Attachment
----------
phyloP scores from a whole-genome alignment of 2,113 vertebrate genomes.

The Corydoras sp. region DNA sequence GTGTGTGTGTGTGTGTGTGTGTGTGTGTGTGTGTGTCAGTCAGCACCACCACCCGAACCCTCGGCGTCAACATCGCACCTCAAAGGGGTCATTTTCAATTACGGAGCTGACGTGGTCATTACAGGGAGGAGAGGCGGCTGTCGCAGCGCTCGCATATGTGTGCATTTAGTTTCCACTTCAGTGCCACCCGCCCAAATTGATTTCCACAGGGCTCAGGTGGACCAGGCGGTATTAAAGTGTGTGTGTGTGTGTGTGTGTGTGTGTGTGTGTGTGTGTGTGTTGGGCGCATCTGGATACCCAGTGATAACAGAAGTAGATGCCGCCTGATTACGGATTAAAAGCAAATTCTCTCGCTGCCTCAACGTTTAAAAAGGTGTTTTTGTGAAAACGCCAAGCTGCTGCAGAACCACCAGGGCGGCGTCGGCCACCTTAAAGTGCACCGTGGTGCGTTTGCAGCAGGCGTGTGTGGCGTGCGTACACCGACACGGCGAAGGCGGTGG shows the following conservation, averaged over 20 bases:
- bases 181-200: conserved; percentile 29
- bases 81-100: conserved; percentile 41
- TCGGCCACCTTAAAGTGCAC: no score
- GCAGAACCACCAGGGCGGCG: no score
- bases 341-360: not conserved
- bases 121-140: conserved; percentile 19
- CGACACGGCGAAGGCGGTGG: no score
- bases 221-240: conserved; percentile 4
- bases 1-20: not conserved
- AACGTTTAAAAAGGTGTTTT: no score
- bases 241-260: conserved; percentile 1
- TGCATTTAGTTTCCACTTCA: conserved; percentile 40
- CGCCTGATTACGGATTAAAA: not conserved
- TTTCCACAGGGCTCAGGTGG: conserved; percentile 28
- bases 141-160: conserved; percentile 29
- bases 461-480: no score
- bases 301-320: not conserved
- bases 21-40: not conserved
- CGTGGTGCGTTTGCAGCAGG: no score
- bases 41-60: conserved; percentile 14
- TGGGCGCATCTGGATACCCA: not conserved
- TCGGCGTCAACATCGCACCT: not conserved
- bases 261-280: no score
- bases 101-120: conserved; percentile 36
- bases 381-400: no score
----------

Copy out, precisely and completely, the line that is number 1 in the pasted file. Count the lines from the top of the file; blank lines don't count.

phyloP scores from a whole-genome alignment of 2,113 vertebrate genomes.